• Optional pre-submittal conference: 1 p.m. CST on Thursday, Oct. 24, at 1141 Bayview Avenue, Biloxi, MS 39530.
  • Project Details
Restoration Resources
In 2010, the explosion of the Deepwater Horizon resulted in the largest man-made disaster in U.S. history. Today, each Gulf state administers restoration funds and programs. Additionally, other agencies and organizations are also tasked with administering programs designed to restore Gulf habitats and better understand Gulf ecosystems.

Long-Term Change
New Deep Ocean Gulf Data
GCOOS is now hosting a new stream of deep ocean Gulf data thanks to a collaboration with the Gulf Research Program, Shell and others.

This pilot program to convert an existing ocean mooring owned by Shell into the first long-term deep ocean observatory in the Gulf of Mexico is part of a broader, long-term initiative that the National Academies of Sciences, Engineering and Medicine is developing called Understanding Gulf Ocean Systems (UGOS). UGOS is envisioned as a comprehensive, cross-disciplinary, multi-institutional research campaign to improve understanding of the various interacting physical, biological and chemical processes at work in the Gulf of Mexico. 

This collaboration, called the Stones Metocean Observatory Project ( Stones MetObs ), is providing important marine data to support scientific research and improve understanding of the Gulf of Mexico. The  Stones MetObs  Data Portal provides the infrastructure to view, investigate and download data from the  Stones MetObs .

GCAN Updated
GCOOS’s Gulf of Mexico Coastal Acidification Network  (GCAN)   was invited to attend the  International Alliance to Combat Ocean Acidification (OA Alliance)    at the New York Aquarium on Coney Island. GCAN Coordinator Jennifer Vreeland-Dawson and Dr. Bruce Barber, Executive Director for the Gulf Shellfish Institute, attended the two-day workshop in September as representatives of the Gulf of Mexico. Sixty participants from 14 states focused on sharing lessons learned and best practices addressing ocean and coastal acidification; the group also discussed how to cultivate leadership on ocean and coastal acidification. Key participants included governors’ policy leads, state agency representatives and OA task force members from the West Coast, Northeast and Mid-Atlantic regions.
Job Opportunities
GCOOS maintains a jobs listing for positions and fellowships in the ocean observing community. Want to advertise a position? Email Nadine Slimak
  • GCOOS — Glider Coordinator
  • Texas A&M/Sea Grant — Program Coordinator
  • MIT — Assistant Professor, tenure track position, Climate-Related Sciences
  • Mote Marine Laboratory Ocean Technology Program — Staff Scientist/Program Manager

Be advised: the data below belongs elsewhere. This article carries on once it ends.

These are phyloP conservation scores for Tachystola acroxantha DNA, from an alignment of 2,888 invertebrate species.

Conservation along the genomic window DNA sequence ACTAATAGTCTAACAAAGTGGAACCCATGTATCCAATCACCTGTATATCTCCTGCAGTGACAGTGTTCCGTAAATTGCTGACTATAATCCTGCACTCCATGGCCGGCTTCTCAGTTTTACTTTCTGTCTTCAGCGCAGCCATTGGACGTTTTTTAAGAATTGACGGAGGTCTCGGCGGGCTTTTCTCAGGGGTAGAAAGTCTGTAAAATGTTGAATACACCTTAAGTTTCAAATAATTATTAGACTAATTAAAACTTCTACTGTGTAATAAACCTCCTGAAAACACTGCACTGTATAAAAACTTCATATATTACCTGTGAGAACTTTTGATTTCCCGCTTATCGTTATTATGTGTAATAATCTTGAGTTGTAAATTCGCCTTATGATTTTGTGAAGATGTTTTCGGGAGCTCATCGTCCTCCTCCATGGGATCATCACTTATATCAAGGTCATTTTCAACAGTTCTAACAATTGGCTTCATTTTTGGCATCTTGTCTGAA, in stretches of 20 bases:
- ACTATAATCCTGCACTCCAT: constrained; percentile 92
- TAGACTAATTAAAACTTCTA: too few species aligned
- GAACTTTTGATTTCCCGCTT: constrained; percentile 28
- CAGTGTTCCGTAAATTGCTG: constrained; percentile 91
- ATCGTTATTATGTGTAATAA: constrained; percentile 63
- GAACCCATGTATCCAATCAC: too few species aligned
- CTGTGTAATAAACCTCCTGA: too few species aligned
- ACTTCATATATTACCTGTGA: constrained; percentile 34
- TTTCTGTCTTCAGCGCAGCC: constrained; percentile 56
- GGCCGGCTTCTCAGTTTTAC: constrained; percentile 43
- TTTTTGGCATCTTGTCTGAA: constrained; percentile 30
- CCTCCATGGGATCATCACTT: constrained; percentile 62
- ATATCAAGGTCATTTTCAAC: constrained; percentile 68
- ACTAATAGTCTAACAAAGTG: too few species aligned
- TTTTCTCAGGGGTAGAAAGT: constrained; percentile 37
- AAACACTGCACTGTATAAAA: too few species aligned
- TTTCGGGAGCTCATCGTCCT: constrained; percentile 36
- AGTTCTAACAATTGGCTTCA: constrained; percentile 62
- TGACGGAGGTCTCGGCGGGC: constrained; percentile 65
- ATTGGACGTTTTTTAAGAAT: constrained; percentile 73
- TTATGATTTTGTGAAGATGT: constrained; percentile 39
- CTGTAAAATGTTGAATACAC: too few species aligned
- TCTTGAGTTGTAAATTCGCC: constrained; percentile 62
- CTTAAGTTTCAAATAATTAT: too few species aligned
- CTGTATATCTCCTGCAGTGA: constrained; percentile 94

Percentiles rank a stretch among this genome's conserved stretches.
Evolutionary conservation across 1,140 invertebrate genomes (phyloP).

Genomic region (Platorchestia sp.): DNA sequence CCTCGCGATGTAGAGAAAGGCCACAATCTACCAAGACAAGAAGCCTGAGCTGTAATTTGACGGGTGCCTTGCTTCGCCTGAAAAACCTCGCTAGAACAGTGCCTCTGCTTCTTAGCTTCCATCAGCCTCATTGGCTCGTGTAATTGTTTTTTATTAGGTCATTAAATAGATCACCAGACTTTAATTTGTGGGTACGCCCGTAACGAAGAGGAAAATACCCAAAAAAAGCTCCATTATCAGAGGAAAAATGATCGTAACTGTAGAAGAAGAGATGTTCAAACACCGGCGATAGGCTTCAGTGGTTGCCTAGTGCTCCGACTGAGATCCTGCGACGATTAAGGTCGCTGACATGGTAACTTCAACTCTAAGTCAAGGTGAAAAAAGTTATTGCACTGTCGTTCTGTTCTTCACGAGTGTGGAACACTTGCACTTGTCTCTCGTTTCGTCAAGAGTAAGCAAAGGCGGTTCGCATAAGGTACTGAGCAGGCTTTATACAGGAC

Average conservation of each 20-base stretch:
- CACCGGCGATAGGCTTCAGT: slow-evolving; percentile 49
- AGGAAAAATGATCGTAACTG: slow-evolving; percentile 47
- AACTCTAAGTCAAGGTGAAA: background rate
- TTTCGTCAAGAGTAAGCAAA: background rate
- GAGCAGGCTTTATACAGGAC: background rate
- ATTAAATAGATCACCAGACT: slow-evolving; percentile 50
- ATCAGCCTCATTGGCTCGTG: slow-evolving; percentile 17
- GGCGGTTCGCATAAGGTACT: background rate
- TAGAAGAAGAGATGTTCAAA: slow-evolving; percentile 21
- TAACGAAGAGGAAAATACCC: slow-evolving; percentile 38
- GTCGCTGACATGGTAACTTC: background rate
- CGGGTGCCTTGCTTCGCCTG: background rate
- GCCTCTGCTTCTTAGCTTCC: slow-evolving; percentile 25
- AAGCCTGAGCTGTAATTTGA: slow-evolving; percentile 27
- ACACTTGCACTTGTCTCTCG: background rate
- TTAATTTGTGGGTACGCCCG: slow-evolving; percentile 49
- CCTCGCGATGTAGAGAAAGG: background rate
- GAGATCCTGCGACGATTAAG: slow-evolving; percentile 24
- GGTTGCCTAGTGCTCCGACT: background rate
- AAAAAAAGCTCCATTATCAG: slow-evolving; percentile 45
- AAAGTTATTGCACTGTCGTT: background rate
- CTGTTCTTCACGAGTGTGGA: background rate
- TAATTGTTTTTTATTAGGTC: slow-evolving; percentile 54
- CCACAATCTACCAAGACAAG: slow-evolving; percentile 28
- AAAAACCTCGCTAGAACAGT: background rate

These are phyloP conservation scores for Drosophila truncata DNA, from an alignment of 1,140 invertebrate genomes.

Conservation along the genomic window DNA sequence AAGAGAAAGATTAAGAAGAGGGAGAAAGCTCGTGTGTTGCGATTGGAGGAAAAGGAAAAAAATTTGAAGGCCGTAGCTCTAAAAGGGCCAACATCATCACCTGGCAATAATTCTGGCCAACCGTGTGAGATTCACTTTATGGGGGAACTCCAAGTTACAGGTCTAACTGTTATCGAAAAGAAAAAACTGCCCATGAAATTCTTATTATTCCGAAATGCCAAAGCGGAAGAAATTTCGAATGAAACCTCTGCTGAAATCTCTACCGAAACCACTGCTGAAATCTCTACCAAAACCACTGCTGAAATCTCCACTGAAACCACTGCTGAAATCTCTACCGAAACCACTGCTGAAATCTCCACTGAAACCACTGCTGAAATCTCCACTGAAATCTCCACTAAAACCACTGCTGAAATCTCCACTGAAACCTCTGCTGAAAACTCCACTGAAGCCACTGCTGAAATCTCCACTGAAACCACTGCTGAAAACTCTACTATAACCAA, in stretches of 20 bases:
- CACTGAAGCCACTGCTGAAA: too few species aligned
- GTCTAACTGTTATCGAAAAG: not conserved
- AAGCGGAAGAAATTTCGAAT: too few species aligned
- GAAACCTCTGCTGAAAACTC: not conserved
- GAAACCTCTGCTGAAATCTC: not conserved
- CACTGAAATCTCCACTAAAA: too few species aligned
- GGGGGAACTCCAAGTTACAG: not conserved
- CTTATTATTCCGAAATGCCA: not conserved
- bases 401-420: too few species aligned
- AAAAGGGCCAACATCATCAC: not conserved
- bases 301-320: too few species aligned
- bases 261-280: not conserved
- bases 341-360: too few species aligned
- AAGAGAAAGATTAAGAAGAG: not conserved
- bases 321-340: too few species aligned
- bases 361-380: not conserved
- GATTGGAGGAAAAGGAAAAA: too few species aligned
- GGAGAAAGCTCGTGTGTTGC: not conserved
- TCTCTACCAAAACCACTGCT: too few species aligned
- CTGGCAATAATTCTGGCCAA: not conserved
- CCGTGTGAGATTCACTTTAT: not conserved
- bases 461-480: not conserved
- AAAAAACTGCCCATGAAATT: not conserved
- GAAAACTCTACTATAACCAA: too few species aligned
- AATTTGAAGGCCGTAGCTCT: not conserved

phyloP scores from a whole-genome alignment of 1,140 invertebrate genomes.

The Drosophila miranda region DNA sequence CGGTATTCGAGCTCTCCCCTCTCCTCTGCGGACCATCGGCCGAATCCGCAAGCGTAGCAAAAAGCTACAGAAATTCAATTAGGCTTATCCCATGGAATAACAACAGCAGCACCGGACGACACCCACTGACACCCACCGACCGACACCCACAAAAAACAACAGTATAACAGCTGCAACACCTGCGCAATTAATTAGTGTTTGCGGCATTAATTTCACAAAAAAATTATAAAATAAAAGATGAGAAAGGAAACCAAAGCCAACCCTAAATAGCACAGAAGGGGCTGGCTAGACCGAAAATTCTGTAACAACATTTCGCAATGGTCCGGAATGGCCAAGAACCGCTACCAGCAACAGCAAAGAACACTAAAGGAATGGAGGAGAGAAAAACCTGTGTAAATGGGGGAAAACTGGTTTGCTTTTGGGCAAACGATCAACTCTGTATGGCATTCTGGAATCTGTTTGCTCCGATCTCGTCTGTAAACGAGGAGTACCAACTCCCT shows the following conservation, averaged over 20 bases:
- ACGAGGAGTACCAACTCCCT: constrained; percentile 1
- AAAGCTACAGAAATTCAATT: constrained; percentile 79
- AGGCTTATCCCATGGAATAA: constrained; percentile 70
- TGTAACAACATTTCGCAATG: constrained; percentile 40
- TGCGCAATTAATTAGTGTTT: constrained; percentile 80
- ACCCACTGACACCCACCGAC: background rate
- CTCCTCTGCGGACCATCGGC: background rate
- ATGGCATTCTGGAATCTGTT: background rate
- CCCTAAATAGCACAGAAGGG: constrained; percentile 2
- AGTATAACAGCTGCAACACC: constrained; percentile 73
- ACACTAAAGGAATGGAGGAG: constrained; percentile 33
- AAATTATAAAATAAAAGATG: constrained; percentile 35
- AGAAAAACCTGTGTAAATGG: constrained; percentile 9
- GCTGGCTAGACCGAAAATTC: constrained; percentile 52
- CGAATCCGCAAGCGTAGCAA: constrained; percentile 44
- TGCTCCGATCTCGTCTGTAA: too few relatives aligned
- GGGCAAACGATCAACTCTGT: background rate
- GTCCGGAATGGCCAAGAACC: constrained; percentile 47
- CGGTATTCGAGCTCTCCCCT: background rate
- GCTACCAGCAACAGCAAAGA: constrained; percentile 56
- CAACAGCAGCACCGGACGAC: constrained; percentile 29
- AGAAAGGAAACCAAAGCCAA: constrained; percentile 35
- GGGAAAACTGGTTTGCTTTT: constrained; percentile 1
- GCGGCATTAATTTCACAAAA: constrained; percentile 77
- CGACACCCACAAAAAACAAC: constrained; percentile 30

• NOAA Fisheries — Contract Position, Highly Migratory Species Management Division
  • Florida International University — Open-rank faculty position in Phycology
  • Northern Gulf Institute — Research Associate & Assistant/Associate Research Professor
  • Texas A&M University — Instructional Assistant Professor
  • Postdoctoral Positions: CeNCOOS, University of Southern Mississippi, NRC
  • Fellowships: NOAA & SeaGrant

Funding Opportunities
GCOOS maintains a listing of funding opportunities. Have an opportunity you'd like to advertise? Email Nadine Slimak
  • FY 2020 Ocean Technology Transition Project
  • Gulf of Mexico Alliance

3-7: 2019 CERF 25th Biennial Conference, Mobile Convention Center, Mobile, AL. C onnecting science and society in the collective goals of preserving coastal and estuarine habitats, resources and heritage . Registration to open in February 2019. Abstract submission deadline May 1.
5-7 Esri Ocean and Atmospheric GIS Forum , Redlands, California. Share new data collection methods and research. Discuss ways multi-dimensional data and web apps can help people put scientific information to work in your organization. 
20-22:World Ocean Council 7th Sustainable Ocean Summit , Paris. The annual gathering of the global Ocean Business Community dedicated to advancing private sector action on responsible use of the seas. 
9-13: AGU Fall Meeting, Moscone Center, San Francisco. As AGU marks its Centennial, the meeting will prepare you for rapid developments in science, new approaches to observing Earth and beyond, the introduction of new data streams, growing demand for accessible science, the expansion of convergent science and more.
16: OceanObs RCN San Diego, immediately preceding the AGU/TOS Ocean Sciences Meeting.
16-21: Ocean Sciences Meeting 2020, San Diego Convention Center. This is the flagship conference for the ocean sciences and the larger ocean-connected community. As we approach the UN Decade of Ocean Science for Sustainable Development, beginning in 2021, it is increasingly important to gather as a scientific community to raise awareness of the truly global dimension of the ocean, address environmental challenges, and set forth on a path towards a resilient planet. 
Contact Us
GCOOS is the Gulf of Mexico regional component of the U.S. Integrated Ocean Observing System (IOOS) and the only certified system dedicated solely to the Gulf of Mexico. Our mission is to provide timely, reliable and accurate information on the open ocean and coastal ocean waters of the Gulf of Mexico to ensure a healthy, clean, productive ocean and resilient coastal zone.

Share Your News
Meeting, job or funding announcement? News about a published study, new project or something that the Gulf ocean observing community needs to know? Email Nadine Slimak .
Dr. Barbara Kirkpatrick , Executive Director • Dr. Leila Belabbassi , Data Manager Dr. Chris Simoniello , Outreach & Education Coordinator •  Felimon Gayanilo , Systems Architect • Dr. Shinichi Kobara , Assistant Research Scientist, Product Developer •   Bob Currier, Research Specialist, Product Developer • Marion Stoessel , Senior Research Associate • Dr. Steven Baum , Associate Research Scientist • Jennifer Vreeland-Dawson , Research Associate •  Grant Craig , Program Coordinator • Nadine Slimak , Public Relations & Content Marketing, Vetted Communications, LLC • Dr. Chuan-Yuan Hsu , Post Doctoral Research Associate • Robbie Iles , Graduate Research Assistant
info@gcoos.org • 979.847.8879
In Memoriam: Matt Howard, 1952-2018